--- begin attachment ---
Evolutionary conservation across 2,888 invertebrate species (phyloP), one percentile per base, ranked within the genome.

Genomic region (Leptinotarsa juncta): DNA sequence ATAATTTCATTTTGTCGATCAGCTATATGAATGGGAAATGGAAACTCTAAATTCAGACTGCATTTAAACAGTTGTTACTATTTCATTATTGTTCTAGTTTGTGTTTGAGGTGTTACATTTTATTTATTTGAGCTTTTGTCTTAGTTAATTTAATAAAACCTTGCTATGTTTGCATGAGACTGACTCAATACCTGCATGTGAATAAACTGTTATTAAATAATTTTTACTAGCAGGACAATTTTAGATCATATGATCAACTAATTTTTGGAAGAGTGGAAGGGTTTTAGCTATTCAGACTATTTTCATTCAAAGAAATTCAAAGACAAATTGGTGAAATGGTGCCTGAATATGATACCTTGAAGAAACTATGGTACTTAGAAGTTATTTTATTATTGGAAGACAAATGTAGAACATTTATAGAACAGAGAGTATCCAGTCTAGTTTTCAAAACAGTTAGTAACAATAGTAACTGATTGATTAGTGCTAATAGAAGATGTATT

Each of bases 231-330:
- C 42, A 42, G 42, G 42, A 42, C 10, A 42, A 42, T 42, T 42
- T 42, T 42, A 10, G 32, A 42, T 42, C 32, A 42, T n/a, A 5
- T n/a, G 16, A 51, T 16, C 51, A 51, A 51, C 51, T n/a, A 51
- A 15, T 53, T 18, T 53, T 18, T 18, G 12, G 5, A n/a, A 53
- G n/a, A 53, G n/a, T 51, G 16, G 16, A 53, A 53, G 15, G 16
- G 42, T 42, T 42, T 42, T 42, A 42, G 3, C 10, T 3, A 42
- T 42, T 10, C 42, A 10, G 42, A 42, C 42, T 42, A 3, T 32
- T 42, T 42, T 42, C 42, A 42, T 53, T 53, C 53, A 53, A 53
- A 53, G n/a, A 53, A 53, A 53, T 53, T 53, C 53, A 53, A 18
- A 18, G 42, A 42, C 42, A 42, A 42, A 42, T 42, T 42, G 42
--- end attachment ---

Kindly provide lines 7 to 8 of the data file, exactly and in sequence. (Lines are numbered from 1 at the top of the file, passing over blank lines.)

- A 15, T 53, T 18, T 53, T 18, T 18, G 12, G 5, A n/a, A 53
- G n/a, A 53, G n/a, T 51, G 16, G 16, A 53, A 53, G 15, G 16